Increasing computer ownership is a hard target to achieve for resource limited countries, especially among those in the bottom segments of the society. However, subscription of mobile and smart phones and Internet connectivity through network operators are constantly rising in SSA. As the countries are witnessing a rapidly expanding telecommunication market, it is facilitating the scope for providing health services online and through mobile apps and messages (SMS). While the financial and skilled labor challenges at the start-up phase of are significant, expansion of digital health market holds great potential to mitigate the human resource, infrastructure and facility crises. Embracing the benefits and full potential of e- and mHealth services will also require addressing the social inequalities- the so called digital divide. Therefore, sustainable implementation has to be facilitated by a concerted effort from social researchers, public health experts and the ICT sectors. Arguably, the ultimate success in digital health sector would rely chiefly to the extent policy makers can address the socioeconomic divide and capacity constraints, by converting the ideas and experiences into workable frameworks. Needless to say, a major overhaul in policy formulation and political will be necessary to meet the health agenda of such broad scopes, especially those of meeting the rising crisis of healthcare workers across the countries [26,27].

Our study has important strengths and limitations to mention. As far as we are concerned, this is first ever study to investigate the social divide in the context of accessing computer and Internet services among general public in selected countries in SSA. Population based studies in the areas of eHealth are limited in these countries. Absence of solid evidences prevents health decision makers to be informed of the factors that hinder the progress of health programs. It is worthy of mentioning that research capacity for conducting comprehensive surveys are limited for countries in SSA. Although international development partners such as USAID, UNICEF MICS are conducting large-scale studies across countries, many contextual and underlying issues unique to certain cultures remain unexplored. Locally tailored researches are hence necessary to gain a deeper knowledge of the challenges in the healthcare systems. One particular strength of this study is the large sample size, high quality of data, and uniformity of the surveys that has made the cross-country comparison possible. Data were country representative and hence finding are generalizable to the adult population.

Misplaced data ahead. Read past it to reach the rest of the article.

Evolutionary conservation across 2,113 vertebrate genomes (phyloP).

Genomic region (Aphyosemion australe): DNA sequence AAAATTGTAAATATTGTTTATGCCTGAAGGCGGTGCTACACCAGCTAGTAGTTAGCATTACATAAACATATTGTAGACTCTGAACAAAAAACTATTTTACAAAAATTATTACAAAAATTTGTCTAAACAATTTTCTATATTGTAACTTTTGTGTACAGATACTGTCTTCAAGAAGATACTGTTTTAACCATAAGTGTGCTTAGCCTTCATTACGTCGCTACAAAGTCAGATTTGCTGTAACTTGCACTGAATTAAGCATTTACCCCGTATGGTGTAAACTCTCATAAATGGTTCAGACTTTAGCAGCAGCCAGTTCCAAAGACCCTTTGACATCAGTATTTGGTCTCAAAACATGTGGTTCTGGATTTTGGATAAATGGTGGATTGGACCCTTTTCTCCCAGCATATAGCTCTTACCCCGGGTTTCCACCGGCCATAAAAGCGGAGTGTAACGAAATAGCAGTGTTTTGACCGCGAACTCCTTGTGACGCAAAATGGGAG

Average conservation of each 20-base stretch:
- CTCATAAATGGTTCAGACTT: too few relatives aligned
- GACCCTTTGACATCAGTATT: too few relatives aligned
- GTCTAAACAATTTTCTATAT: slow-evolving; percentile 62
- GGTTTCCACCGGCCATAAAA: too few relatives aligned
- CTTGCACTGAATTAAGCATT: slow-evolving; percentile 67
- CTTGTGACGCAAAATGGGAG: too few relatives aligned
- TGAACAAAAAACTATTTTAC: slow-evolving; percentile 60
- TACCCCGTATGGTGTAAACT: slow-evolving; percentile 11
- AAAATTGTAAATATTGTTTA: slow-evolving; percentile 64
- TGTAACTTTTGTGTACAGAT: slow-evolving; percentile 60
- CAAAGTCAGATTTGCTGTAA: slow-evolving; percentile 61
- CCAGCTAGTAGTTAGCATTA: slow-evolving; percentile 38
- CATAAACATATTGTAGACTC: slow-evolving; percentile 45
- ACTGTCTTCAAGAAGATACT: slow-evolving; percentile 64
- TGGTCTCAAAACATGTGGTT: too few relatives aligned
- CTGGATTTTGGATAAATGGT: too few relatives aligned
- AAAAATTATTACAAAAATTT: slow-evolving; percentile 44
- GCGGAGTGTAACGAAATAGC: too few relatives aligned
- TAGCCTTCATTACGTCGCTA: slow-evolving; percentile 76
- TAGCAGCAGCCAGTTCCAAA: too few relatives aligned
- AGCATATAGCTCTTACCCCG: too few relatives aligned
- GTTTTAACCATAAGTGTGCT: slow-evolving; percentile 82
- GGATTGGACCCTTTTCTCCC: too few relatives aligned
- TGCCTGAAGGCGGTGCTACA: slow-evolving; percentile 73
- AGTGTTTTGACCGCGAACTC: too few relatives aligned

Among the limitations are the self-reported and cross-sectional nature of the surveys which makes the findings subject to reporting bias, and prevent making any causal inference. As the data were secondary, we could not control the selection and measurement of the variables. Social divide was measured in terms of area of residence, educational and wealth status only, which may not capture the broader scope of the scope. There was no information on mobile phone use; therefore we extracted relevant data from World Bank database. Surveys were conducted several years back and hence may not reflect the current situation. Several other strong components such ethnic, professional, healthcare and social policies were not possible to account for. Moreover, there was no information on to what extent the usage of computer and Internet was for health information seeking purposes. Future studies should focus on exploring the pattern of using these services for health communication, and to what degree the information seeking translates to real life practices.